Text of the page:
NEW YORK — A federal judge on Wednesday upheld a city regulation requiring calories to be posted on the menu boards of some chain restaurants, calling the rule a reasonable approach to health officials’ goal of reducing obesity.
Don't miss these Health stories
More women opting for preventive mastectomy - but should they be?
Rates of women who are opting for preventive mastectomies, such as Angeline Jolie, have increased by an estimated 50 percent in recent years, experts say. But many doctors are puzzled because the operation doesn't carry a 100 percent guarantee, it's major surgery -- and women have other options, from a once-a-day pill to careful monitoring.
- Larry Page's damaged vocal cords: Treatment comes with trade-offs
- Report questioning salt guidelines riles heart experts
- CDC: 2012 was deadliest year for West Nile in US
- What stresses moms most? Themselves, survey says
- More women opting for preventive mastectomy - but should they be?
The judge turned back a challenge from the New York State Restaurant Association, a voice for the food service industry.
“It seems reasonable to expect that some consumers will use the information disclosed ... to select lower calorie meals ... and these choices will lead to a lower incidence of obesity,” U.S. District Judge Richard Holwell said.
New York City’s Department of Health and Mental Hygiene believes the regulation, which takes effect Monday, will prevent 130,000 New Yorkers from becoming obese and will stop another 30,000 from developing diabetes over the next five years.
“We just want people to have the information available to them to make healthful decisions,” said health department spokeswoman Jessica Scaperotti.
The new rule applies to restaurants in the city that are part of chains with at least 15 outlets across the country. That includes fast-food places like McDonald’s and such sit-down chains such as Olive Garden and T.G.I. Friday’s.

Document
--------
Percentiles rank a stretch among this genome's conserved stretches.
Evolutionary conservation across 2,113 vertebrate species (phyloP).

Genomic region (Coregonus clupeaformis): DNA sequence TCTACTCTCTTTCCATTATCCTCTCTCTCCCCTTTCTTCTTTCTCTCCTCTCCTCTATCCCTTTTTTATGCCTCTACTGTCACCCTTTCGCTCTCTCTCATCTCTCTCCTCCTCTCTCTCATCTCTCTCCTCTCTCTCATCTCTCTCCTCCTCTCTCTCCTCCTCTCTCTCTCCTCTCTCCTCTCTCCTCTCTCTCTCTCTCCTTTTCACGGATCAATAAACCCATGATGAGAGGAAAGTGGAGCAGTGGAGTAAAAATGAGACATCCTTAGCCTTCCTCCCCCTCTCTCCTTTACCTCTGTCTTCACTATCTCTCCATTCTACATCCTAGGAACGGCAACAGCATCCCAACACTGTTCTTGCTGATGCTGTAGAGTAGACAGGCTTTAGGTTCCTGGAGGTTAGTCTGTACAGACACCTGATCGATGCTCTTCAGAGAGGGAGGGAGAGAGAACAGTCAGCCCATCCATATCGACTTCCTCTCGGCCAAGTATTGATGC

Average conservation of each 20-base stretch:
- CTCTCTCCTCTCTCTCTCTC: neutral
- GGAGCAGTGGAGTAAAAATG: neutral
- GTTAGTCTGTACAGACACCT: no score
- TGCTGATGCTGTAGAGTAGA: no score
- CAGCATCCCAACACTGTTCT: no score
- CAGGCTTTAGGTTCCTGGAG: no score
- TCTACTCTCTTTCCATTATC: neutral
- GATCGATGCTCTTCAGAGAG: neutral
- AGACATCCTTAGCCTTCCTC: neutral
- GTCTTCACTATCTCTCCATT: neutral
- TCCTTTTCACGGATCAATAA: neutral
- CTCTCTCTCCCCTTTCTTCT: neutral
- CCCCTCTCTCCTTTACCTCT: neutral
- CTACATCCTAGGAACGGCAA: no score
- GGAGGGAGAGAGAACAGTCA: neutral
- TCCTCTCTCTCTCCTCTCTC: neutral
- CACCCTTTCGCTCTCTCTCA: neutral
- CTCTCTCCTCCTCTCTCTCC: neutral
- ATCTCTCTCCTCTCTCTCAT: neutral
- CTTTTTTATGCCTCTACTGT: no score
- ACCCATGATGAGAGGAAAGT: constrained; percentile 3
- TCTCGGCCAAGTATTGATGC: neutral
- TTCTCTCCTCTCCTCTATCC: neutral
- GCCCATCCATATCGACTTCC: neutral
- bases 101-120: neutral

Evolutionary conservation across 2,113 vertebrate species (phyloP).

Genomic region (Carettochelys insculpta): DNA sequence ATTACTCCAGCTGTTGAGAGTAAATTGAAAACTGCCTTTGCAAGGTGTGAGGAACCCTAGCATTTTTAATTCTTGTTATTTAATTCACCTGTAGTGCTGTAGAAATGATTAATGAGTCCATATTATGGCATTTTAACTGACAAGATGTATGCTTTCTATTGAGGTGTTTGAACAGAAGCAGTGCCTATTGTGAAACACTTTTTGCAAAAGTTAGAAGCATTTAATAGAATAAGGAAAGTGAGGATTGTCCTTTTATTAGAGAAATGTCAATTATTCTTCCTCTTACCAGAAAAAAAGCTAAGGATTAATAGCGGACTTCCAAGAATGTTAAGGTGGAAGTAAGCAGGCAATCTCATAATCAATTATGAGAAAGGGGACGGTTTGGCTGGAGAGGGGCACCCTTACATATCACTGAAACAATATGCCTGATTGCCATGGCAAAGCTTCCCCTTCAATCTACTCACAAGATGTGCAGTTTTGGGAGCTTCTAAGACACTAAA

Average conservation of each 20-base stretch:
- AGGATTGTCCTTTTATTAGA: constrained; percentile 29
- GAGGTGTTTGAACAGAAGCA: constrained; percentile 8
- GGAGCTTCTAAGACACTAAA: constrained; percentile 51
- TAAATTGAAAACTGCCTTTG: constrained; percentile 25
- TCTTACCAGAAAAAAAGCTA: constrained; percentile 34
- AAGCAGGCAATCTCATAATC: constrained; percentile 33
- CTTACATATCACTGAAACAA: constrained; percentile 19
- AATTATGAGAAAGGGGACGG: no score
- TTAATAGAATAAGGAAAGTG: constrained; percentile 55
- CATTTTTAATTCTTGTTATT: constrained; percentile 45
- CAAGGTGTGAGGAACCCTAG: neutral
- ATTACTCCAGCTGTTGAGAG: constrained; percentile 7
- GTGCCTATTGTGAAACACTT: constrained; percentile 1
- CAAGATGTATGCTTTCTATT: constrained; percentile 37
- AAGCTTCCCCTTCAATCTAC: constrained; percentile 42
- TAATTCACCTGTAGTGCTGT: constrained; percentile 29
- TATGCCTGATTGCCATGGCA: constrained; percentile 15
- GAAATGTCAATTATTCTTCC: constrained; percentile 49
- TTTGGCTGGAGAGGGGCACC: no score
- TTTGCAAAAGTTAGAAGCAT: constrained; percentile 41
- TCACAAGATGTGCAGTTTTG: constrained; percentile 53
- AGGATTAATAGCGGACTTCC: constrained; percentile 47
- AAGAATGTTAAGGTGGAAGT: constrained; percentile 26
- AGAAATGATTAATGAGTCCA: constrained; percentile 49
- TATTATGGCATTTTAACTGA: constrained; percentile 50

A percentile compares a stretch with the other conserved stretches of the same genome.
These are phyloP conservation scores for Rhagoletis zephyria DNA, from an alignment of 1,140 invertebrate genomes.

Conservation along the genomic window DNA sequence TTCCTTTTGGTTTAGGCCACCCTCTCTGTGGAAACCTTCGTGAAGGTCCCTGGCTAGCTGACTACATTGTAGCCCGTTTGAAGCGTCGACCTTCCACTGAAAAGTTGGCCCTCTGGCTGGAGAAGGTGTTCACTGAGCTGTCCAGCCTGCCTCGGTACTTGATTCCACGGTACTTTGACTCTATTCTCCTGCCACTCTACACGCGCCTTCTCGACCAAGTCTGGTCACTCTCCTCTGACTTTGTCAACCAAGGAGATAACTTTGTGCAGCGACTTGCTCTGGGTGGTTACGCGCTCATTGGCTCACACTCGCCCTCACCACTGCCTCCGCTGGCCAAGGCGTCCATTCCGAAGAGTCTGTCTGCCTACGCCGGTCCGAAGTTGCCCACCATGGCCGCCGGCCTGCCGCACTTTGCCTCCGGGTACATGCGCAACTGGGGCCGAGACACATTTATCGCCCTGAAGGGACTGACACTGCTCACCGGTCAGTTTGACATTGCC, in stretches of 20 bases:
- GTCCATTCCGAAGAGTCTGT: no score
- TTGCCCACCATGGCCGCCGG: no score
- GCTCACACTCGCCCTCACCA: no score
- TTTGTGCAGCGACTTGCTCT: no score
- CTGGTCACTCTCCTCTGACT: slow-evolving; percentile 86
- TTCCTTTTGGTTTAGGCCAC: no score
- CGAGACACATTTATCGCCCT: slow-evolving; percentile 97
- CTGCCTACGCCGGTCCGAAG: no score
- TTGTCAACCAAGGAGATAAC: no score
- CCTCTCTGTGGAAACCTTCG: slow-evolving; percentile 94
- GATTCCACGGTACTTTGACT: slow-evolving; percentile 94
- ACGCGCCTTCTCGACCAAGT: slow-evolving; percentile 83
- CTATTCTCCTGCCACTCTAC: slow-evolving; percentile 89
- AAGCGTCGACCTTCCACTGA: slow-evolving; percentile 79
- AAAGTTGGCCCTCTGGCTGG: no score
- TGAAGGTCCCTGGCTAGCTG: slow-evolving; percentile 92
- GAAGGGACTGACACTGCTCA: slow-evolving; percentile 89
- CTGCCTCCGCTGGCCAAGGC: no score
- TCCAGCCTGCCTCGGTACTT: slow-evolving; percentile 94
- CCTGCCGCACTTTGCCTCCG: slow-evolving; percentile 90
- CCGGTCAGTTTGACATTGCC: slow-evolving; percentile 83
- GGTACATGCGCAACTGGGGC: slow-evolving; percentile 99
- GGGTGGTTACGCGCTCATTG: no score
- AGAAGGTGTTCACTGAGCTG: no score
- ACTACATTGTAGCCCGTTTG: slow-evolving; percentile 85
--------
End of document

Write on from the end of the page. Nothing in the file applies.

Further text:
The city Board of Health voted unanimously in January to approve the regulation, a new version of a rule that had been struck down by a judge last year after a challenge from the restaurant association.
“We don’t object to people doing it voluntarily,” restaurant association spokesman Chuck Hunt said Wednesday in an interview before the ruling was released. “Our problem was the government agency forcing them to do it. We think restaurants should be able to determine from their customers how they want to get the information.”
It was not immediately clear whether the association would appeal.
Goal to reduce obesity
Some restaurants including Starbucks and Chipotle have already started to post calories on menus. The health department said it will not start fining restaurants until June 3.
New York City, which banned trans-fat-laden cooking oils from all restaurants last year, is believed to be the first U.S. city to enact a regulation requiring calories on menus.
Since then, California lawmakers and those in King County in Washington, which includes Seattle, have considered similar bills.
A federal judge has turned aside a challenge from New York restaurants and upheld the city’s rules requiring calories to be posted on some menus.
Judge Richard Holwell says in a ruling Wednesday that the law is a reasonable approach to the city’s goal of reducing obesity.
The new law takes effect on April 21 and applies to restaurants with more than 15 outlets across the country.
That includes fast-food places like McDonald’s and such sit-down chains as Olive Garden and T.G.I. Friday’s. Some restaurants including Starbucks and Chipotle have already started to post calories on menus.
The New York State Restaurant Association had challenged the law.
© 2013 The Associated Press. All rights reserved. This material may not be published, broadcast, rewritten or redistributed.